Shakespeare Steampunked! – Pozible helps make The Tempest possible

The Tempest. Image by Paul Sorauer
The Tempest. Image by Paul Sorauer

The upcoming Sydney Fringe Festival is bringing a huge amount of local talent to Sydney theatres, and a stand-out on the agenda is John Galea’s steampunk take on The Tempest.

The play has come to fruition through the combined assistance of a grant from the Marrickville Council, a successful cabaret fundraising event, and a clever campaign on Australian crowd-funding platform Pozible; making this a perfect example of the changing face of Australian theatre. No longer waiting for opportunities to knock on their door, emerging artists are now using platforms like Pozible to gain donations from the public, thus making their projects become a reality. This new style of fund-raising is bringing a whole range of diverse plays and performances into local theatres, as well as increasing opportunities for performers. It’s also giving audiences access to a wider range of performances, and allowing the public donate to the projects that they wish to see on stage.

[pull_left]Steampunk is a genre and sub-culture inspired by 19th century literary figures such as Jules Verne and H.G Wells[/pull_left]

Steampunk is a genre and sub-culture inspired by 19th century literary figures such as Jules Verne and H.G Wells; it combines the madness of science fiction with the elegance of the Victorian era. As director, designer and producer of The Tempest, John has created a unique and lavish interpretation of Shakespeare’s tale.

A COFA design graduate, his approach to theatre-making is highly visual, with a great deal of thought put into the costumes and sets of the production. The majority of funds raised through his Pozible campaign have been used to create the detailed costumes that are necessary for the audience’s immersion into the steampunk experience.

John told AussieTheatre: “The Tempest lends itself easily to the steampunk genre. It’s the only Shakespeare play that has a wizard, so it’s really crossing into that fantasy genre”.

John has created a world where the magic of Shakespeare and the science fiction of Jules Verne meet to make a critique on technology in our own society. The play works with the idea that in our society, technology is the magic. Along with its intricate 19th century costumes, the play features high-voltage electrical effects and the use of video and multi-media to further enhance the eerie world of The Tempest. As John told AussieTheatre “We’re really going for the “wow” factor. We’re using all sorts of gizmos, lighting and on-stage special effects.”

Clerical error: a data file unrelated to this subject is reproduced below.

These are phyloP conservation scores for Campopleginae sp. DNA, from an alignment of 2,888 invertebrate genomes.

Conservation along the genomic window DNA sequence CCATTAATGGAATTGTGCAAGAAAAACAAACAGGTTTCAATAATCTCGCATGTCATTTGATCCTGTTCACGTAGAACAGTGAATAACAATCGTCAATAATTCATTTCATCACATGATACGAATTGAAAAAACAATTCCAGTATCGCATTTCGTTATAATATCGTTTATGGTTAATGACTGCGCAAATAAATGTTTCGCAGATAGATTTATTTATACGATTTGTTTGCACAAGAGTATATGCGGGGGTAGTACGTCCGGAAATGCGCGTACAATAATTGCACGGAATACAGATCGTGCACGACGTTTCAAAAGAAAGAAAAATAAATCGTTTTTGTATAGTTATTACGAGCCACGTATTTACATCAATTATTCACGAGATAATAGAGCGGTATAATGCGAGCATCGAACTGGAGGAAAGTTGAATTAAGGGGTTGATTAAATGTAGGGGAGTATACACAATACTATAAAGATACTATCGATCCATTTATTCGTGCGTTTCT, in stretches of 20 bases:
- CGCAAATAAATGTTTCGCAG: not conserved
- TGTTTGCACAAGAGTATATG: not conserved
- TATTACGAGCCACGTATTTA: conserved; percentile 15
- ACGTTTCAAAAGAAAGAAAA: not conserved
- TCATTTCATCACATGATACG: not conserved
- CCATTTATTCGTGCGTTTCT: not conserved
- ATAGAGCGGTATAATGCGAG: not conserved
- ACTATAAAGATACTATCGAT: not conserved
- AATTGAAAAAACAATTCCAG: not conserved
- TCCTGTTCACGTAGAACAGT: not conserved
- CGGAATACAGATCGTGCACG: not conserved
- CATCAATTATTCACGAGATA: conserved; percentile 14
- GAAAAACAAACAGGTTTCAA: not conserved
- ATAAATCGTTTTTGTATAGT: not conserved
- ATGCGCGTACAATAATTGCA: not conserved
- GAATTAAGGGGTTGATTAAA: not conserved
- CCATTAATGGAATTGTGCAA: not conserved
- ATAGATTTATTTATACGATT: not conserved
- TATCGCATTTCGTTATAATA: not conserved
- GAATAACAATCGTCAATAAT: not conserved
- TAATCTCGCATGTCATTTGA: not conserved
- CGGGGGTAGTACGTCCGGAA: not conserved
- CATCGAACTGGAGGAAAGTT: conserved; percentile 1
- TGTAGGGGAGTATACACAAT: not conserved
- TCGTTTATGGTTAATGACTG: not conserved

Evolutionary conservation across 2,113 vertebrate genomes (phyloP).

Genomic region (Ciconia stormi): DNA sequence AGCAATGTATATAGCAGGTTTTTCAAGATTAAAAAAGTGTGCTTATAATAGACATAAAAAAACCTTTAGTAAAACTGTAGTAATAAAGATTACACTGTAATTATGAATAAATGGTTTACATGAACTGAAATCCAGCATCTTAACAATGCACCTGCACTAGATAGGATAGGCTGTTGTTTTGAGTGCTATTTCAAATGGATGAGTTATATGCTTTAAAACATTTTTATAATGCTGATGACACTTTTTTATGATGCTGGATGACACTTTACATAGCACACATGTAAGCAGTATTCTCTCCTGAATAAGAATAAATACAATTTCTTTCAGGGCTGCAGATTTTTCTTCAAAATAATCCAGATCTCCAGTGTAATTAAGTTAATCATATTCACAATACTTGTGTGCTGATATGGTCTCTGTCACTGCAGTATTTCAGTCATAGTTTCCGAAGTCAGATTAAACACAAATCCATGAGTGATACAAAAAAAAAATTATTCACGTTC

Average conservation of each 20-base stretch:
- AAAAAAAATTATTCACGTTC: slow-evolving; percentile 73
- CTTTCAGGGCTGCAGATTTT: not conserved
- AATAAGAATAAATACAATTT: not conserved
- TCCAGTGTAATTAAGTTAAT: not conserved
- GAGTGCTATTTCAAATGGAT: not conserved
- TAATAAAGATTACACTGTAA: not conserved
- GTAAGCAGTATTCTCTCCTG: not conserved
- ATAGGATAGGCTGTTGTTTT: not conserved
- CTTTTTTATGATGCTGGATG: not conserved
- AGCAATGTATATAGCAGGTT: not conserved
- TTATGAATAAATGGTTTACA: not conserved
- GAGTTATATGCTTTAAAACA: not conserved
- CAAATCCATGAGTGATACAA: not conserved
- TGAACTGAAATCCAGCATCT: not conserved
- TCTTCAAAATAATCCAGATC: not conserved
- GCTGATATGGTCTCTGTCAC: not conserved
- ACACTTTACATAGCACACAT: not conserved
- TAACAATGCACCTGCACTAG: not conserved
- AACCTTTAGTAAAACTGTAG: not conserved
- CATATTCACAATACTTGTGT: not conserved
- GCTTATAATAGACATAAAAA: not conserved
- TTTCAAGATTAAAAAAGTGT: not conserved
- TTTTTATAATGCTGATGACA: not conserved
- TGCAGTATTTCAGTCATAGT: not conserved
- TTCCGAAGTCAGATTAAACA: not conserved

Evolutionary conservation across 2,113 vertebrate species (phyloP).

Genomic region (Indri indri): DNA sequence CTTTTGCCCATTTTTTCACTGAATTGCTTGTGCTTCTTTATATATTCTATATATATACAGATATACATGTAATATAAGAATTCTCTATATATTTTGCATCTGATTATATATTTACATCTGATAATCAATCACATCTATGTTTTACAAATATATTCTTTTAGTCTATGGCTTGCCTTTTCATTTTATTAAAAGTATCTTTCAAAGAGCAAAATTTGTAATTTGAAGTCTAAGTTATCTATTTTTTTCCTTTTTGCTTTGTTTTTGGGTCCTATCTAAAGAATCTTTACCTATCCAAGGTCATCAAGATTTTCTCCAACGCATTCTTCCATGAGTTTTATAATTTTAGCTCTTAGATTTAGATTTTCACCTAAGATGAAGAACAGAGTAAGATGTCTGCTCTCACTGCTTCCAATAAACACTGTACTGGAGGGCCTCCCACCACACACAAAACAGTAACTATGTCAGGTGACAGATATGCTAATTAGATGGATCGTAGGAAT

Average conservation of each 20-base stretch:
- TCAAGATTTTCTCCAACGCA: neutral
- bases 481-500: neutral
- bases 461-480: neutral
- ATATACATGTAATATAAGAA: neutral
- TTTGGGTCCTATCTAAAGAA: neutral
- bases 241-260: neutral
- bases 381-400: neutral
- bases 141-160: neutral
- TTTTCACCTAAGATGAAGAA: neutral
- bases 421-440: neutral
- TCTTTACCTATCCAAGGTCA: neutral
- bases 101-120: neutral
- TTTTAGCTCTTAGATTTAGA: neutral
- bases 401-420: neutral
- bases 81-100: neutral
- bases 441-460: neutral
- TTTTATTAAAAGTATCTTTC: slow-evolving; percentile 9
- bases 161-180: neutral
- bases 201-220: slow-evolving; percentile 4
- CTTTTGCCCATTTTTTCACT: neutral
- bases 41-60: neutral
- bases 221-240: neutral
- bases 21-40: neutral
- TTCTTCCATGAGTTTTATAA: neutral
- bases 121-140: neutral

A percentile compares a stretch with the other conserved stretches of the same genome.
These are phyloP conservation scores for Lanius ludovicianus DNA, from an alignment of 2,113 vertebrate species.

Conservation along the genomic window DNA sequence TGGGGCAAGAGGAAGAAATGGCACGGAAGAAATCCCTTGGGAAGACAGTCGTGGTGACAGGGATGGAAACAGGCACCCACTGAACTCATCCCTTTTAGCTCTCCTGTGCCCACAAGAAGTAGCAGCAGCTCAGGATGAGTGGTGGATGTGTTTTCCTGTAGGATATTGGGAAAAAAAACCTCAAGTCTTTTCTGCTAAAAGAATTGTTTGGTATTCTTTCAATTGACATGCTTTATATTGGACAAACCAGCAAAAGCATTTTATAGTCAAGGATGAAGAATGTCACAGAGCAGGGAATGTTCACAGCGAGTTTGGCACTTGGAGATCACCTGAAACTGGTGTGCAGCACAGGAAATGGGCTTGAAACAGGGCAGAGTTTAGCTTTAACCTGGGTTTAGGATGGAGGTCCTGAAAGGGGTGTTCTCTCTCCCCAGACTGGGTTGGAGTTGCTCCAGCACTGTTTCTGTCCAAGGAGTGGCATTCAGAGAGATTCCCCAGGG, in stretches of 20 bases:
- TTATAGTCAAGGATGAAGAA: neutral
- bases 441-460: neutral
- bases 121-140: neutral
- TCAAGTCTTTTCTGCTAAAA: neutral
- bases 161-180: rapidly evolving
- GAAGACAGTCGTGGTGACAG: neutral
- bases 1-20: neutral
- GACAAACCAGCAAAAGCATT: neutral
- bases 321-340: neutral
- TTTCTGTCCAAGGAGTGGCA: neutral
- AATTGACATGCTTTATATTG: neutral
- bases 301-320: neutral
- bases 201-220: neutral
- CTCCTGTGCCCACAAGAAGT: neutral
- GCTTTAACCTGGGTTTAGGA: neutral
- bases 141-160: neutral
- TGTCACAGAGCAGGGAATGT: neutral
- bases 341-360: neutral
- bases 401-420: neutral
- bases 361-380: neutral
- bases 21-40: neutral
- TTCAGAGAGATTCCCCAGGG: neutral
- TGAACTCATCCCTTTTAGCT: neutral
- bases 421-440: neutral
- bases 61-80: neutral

The Tempest is also a testament to the ability to create theatre for audiences through the support of the local community. It’s a grass-roots project, with all necessary funds raised from scratch. Having no parent theatre company, this is a production that materialised though the hard-work of the cast and crew; and of course through the donations and word-of-mouth support from the public. Featuring a cast of both professional and emerging actors, the play is a truly an example of quality theatre being created from small beginnings.

Without a doubt, this is a chance for Sydney audiences to see Shakespeare in a new and enjoyably kitsch visual and thematic style. Audiences are certainly in for a unique experience, as they’ll be witnessing a science fiction journey into a tale of revenge and redemption. If you’re a lover of steampunk, a lover of Shakespeare or simply curious about how these two literary genres will be mixed, then The Tempest is a must-see for you on the Sydney Fringe program.

The Tempest

Presented as part of Sydney Fringe

Venue: Sidetrack Theatre, Addison Rd Centre, Marrickville

Directed by: John Galea

Booking information: or

Season: 29 Aug – 8 Sep

One thought on “Shakespeare Steampunked! – Pozible helps make The Tempest possible

  • I say, that’s a lovely photo of me accompanying this article. It’s from the cabaret, yes?

    Any chance of getting a high rez copy? I would love to have it on file..


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